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Too many children and young people are receiving services that are 'patently inadequate' despite broad improvements across schools, children's services and further education.
That is the picture painted by the Annual Report by Her Majesty's Chief Inspector of Education, Children's Services and Skills, Christine Gilbert.
The report covers the first full year of Ofsted's wider remit - inspecting and regulating education, childcare, social care, children's services, adult learning and the skills sector.
There are 59,500 children and young people looked after by local authorities, but some 8% of children's homes are judged to be inadequate, with safeguarding and management the areas most frequently requiring improvement. Concerns remain that staff in some services are less well equipped to recognise and respond to signs of abuse and neglect. In addition, Ofsted evaluations have highlighted the poor quality of many serious case reviews conducted by Local Safeguarding Boards after a child has died or been seriously hurt. Of 92 reviews evaluated since April last year, 38 were judged as inadequate. There are often long delays in producing review findings, severely restricting potential to learn from them.
Commenting in the report, Christine Gilbert said: This report leaves me encouraged by the recognition that so much is going well for so many children, young people and adult learners; but frustrated that there is still too much that is patently inadequate and too many instances where the rate of improvement is unacceptably slow. Too many vulnerable children are still being let down by the system and we are failing to learn from the worst cases of abuse."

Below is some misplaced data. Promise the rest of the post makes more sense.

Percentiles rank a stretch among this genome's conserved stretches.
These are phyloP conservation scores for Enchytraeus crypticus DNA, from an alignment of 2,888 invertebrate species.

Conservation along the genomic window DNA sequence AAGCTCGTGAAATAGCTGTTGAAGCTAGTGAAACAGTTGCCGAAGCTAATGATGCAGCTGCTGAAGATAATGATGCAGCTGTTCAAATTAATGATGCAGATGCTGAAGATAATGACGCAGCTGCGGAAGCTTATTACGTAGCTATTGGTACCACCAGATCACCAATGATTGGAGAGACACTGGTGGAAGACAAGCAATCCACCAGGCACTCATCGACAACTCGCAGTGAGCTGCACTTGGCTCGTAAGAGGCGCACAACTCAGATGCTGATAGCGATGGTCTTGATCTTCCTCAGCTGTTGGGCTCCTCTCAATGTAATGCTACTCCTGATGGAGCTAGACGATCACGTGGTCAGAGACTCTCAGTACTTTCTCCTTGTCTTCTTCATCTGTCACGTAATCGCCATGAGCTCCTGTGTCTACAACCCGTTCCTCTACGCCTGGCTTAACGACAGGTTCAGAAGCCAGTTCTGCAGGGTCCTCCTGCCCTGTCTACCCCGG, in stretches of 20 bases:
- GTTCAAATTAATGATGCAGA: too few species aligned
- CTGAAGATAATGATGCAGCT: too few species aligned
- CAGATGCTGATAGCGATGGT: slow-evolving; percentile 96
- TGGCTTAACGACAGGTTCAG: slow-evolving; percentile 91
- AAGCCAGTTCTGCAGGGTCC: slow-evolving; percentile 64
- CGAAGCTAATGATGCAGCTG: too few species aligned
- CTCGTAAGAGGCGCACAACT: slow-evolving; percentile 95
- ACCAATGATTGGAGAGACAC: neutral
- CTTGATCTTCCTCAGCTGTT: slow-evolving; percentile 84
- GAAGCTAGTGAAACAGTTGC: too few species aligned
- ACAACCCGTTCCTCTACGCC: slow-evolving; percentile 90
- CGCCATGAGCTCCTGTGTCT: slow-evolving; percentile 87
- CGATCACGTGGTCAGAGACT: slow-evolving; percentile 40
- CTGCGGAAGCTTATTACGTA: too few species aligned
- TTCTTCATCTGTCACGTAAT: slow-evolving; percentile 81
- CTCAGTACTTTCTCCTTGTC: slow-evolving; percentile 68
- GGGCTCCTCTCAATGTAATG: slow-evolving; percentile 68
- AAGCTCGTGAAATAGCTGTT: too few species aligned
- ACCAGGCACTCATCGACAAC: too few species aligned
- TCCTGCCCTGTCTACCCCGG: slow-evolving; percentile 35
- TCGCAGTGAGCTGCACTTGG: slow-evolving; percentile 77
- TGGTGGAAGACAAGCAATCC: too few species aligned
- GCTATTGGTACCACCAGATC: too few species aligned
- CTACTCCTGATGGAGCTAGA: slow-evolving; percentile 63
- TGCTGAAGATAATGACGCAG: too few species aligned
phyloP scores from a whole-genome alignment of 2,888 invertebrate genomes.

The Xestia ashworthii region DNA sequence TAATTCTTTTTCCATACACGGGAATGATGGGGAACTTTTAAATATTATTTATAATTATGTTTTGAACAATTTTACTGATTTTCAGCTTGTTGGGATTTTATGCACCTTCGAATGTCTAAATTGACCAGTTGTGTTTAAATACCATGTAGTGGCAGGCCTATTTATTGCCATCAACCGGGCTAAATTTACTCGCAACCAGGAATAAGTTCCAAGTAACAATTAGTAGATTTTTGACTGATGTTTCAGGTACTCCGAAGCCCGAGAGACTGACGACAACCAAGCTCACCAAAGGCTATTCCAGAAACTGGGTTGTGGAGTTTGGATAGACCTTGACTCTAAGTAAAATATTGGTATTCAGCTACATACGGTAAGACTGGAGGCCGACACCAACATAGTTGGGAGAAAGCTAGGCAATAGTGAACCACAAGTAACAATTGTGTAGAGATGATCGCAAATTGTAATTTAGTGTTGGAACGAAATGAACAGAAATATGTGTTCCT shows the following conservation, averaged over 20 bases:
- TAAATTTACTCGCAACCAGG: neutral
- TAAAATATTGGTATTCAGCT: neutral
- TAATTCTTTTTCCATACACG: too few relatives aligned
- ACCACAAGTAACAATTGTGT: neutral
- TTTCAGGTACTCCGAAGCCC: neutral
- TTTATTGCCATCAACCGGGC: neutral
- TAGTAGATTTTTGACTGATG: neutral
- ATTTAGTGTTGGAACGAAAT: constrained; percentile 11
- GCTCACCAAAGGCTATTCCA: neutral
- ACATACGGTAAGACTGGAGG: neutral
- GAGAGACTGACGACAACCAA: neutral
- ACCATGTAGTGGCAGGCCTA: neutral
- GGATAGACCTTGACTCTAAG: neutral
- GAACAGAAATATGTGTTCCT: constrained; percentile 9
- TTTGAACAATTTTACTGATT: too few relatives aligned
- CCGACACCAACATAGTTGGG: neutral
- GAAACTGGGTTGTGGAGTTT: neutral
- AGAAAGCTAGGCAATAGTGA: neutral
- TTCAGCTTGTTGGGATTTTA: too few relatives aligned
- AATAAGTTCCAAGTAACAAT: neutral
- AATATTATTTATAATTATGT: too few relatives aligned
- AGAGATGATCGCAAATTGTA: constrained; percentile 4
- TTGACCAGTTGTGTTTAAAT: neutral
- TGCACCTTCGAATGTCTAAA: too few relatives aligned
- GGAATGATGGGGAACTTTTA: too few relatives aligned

Most social care provided for children in children's homes, through adoption and fostering agencies and in residential schools is at least satisfactory overall and two thirds is good or outstanding. However, the report found one in 12 providers inadequate.
There are often long delays in producing the findings of serious case reviews which are commissioned when a child has died, or has been seriously hurt, and abuse or neglect is thought to have been a factor. As a result, the report says potential for learning from these reviews to improve practice is severely limited.
Of the children's homes inspected between July 2007 and August 2008, Ofsted judged two thirds to be good or outstanding. However, 8% of children's homes were considered inadequate at their most recent inspection. Safeguarding and management are the areas most frequently requiring improvement in inadequate children's homes.
New national minimum standards and regulations for private fostering arrangements came into force in 2005. Ofsted says these standards are not yet fully embedded in practice. Furthermore, inspection revealed that local authorities are inconsistent in the attention and resources they give to monitoring private fostering arrangements.
Inspections of the Children and Family Court Advisory and Support Service (Cafcass) have been highly critical of the unacceptable variation in the quality of front-line practice, particularly in private law work. Cafcass has developed systems to rectify them but the impact of these new systems on the quality of services is not yet evident.
Responding to the criticism, Cafcass chief executive Anthony Douglas said: "The increase in frontline practice supervisors will mean more support and advice is on hand for practitioners to discuss complex cases or to reflect on the analysis in their reports. More frontline managers will help hard-pressed practitioners to deliver high quality assessments, case management and planning."
The Red Book is the acknowledged authority on practice and procedure